October Spending: a Great Reminder that Cars are Expensive

October Spending: a Great Reminder that Cars are Expensive

So October included a Car vs. Bike Rack showdown. The bike rack won, suffering minimal damage while somehow ripping up our car to the tune of over $2,2oo and over a week in the body shop. We do have decent car insurance, but we are still out the $1k deductible. And after the catastrophe last year with the same car, I’m assuming our insurance rates will go up any time now.

The silver lining of the situation is that we have been functioning just fine as a 1-car family. That was one of our goals in moving to this part of town – not to get rid of a car necessarily, but to be able to if we wanted to. And now we know we can! Huzzah!

Now let’s move on to our other October spending.

A quick reminder: these spending reports are an effort to keep myself accountable to the idea that doctors do not have to spend a totally ridiculous amount of money to live well and love life. We’re planning to do these spending reports through the end of 2018.

As I have mentioned before, we do not do traditional budgeting. You absolutely should do traditional budgeting if that works for you as a way to control your spending.  More on this topic here.

Notes About October

We didn’t have much in the way of major expenses in October, other than the above-mentioned car annoyance. We did a lot of hiking and other being-outdoors-enjoying-fall activities.

We are limping toward breaking ground on a new investment property, which is taking up a fair amount of our time. Details forthcoming as soon as it’s official.

If you’re interested, you can check out our spending reports for January, February, March, April, MayJune, JulyAugust, and September. June’s report contains totals for the half-year mark.

Our total spending for the first 3 quarters of 2018 (January-September) was $55,047.20.

Notes About The Numbers

-I have not included our charitable giving here, which can be a very sensitive subject for a lot of people (especially those who feel like they are drowning in debt).  But unless you yourself are about to starve or freeze to death due to lack of basic resources, I recommend you find at least one charitable organization you are really excited about and send them monthly donations via auto-draft, even if it’s a small amount. Many charities desperately need people who can commit to monthly financial support.

-This list does not include our HSA, stock investments, or our real estate investments. I am planning to write more about how we approach our savings and investments at some point.

-This list does not include business loan payments, professional dues, licensing fees, malpractice insurance, or other expenses that are due exclusively to our business ownership and – unlike my student loans – would go away if I sold the business and switched careers.

-The student loan payment shown here is what’s on auto-draft. You can read here about how we are paying extra on our loans every month in an effort to be done with them this year. I include student loans in “home” spending even though they are related to my career because they don’t go away no matter what I do career-wise.

-We have health insurance and an HSA though my husband’s work as a teacher, both of which are deducted directly from his paycheck. It’s actually a pretty great deal, all things considered. We pay out of pocket for dental care and eye care services as needed.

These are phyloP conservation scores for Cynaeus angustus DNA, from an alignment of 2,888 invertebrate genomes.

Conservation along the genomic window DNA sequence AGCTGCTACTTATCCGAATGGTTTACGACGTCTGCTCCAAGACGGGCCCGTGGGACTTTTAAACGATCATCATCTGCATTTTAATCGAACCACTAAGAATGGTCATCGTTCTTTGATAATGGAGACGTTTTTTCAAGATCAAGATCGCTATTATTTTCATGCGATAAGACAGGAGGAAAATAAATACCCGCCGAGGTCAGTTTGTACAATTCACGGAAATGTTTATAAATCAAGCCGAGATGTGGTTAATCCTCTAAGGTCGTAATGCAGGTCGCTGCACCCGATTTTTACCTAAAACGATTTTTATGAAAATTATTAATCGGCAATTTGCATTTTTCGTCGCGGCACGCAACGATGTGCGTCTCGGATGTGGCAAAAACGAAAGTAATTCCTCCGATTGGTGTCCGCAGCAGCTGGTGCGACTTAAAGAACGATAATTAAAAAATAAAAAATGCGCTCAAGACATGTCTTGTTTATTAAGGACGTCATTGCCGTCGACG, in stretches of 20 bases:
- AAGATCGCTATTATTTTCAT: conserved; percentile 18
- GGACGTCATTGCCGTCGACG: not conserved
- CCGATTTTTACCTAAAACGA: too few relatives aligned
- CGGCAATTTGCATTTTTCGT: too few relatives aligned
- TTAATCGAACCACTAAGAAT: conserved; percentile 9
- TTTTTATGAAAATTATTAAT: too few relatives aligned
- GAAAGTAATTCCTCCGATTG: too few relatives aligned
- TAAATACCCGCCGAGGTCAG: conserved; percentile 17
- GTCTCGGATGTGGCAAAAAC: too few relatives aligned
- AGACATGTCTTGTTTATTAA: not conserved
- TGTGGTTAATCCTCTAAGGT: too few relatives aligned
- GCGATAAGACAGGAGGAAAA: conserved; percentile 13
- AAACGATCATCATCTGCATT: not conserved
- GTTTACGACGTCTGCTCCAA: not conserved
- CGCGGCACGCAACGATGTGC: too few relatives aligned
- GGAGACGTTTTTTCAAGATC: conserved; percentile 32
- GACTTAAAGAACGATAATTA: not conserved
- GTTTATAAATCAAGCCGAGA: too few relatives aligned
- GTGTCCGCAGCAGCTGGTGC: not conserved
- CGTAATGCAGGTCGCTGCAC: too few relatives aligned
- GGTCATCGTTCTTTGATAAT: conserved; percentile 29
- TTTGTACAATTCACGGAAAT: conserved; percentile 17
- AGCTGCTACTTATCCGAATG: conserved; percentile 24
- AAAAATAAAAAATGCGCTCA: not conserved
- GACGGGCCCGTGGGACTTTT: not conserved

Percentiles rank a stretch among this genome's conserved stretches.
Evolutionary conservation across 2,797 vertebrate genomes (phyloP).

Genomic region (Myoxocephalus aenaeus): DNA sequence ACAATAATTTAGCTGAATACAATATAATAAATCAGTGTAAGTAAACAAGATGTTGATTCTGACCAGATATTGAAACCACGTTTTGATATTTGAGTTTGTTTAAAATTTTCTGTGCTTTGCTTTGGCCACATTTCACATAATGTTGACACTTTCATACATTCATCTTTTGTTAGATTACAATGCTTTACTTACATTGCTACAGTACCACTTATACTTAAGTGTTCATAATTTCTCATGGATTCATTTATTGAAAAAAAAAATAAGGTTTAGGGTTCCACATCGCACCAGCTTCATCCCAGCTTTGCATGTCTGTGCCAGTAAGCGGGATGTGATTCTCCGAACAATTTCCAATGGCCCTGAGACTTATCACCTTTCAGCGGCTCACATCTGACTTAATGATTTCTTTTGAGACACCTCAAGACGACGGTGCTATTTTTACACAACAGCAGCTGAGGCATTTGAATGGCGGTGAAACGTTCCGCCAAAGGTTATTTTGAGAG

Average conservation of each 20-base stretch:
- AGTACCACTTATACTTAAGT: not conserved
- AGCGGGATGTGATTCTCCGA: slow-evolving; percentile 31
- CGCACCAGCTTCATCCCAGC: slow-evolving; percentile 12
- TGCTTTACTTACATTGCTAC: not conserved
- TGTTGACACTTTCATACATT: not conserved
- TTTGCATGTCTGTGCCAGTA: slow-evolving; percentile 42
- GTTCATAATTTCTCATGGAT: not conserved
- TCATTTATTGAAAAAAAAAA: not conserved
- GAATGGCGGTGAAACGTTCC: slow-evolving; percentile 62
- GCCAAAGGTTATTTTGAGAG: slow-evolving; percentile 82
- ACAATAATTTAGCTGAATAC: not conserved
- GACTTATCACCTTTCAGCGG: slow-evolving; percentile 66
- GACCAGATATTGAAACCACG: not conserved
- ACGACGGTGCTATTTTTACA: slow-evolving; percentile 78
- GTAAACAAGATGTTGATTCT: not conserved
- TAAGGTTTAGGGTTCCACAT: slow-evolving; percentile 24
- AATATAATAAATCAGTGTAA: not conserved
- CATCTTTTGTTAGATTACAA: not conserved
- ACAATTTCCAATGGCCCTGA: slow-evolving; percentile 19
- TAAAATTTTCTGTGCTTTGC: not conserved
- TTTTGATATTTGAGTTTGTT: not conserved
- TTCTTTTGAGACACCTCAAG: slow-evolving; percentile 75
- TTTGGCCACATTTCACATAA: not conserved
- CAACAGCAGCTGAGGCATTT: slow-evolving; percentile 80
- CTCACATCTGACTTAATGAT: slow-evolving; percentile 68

-All “Entertainment/Dining” expenses are 100% optional expenses. For us, these tend to be things like going to the movies and eating at Chick-fil-A.

-I include life and disability insurance in this list even though they are sort of related to work, because they are what protect our current lifestyle.  My disability insurance is expensive because it is important to us to be able to pay off all our debts and live well even if I am unable to work.

-“Groceries” includes food, household items, medications, and toiletries purchased at Sam’s Club or grocery stores or Walgreens.

-This list does not include at-home babysitters, who we very occasionally (usually less than once a month) pay in cash to watch our kids when Grandma isn’t available (Grandmas are the best!!!). Any at-home babysitters we pay are non-essential, although very much appreciated. The daycare/childcare shown is what we pay for while we are both at work (which is very much essential as long as we both want to work) and is listed under “Daycare/Childcare”.

So here is our home/family spending for October of 2018, in the form of the sophisticated screenshot from a Numbers document that you’ve come to expect:

Numbers chart of spending breakdown/categories

That total is $7,577.87.

Not our most spendy month and not our most efficient month this year. If we had not shredded part of our car or grown weary of our old dishwasher (which was loud but fully functional and has now been donated to Habitat for Humanity), October’s total would have been $5,783.66.

Important note: even though our mortgage is a HUGE percentage of our spending this month – and most months for the foreseeable future, actually – it is far less than that if looked at as a percentage of our income. I would not recommend anyone spend close to half of their net income on a mortgage, ever. If you’re not in a position to take on a mortgage, remember that there is nothing wrong with renting or having roommates!

Our total spending for the year is now up to $62,625.07.

Unless something really crazy happens, we’re expecting our total 2018 spending to come in just shy of $80k, for our family of 4 in this high COL town, including our trips all over the U.S. as well as our upcoming trips to the Bahamas and Switzerland.

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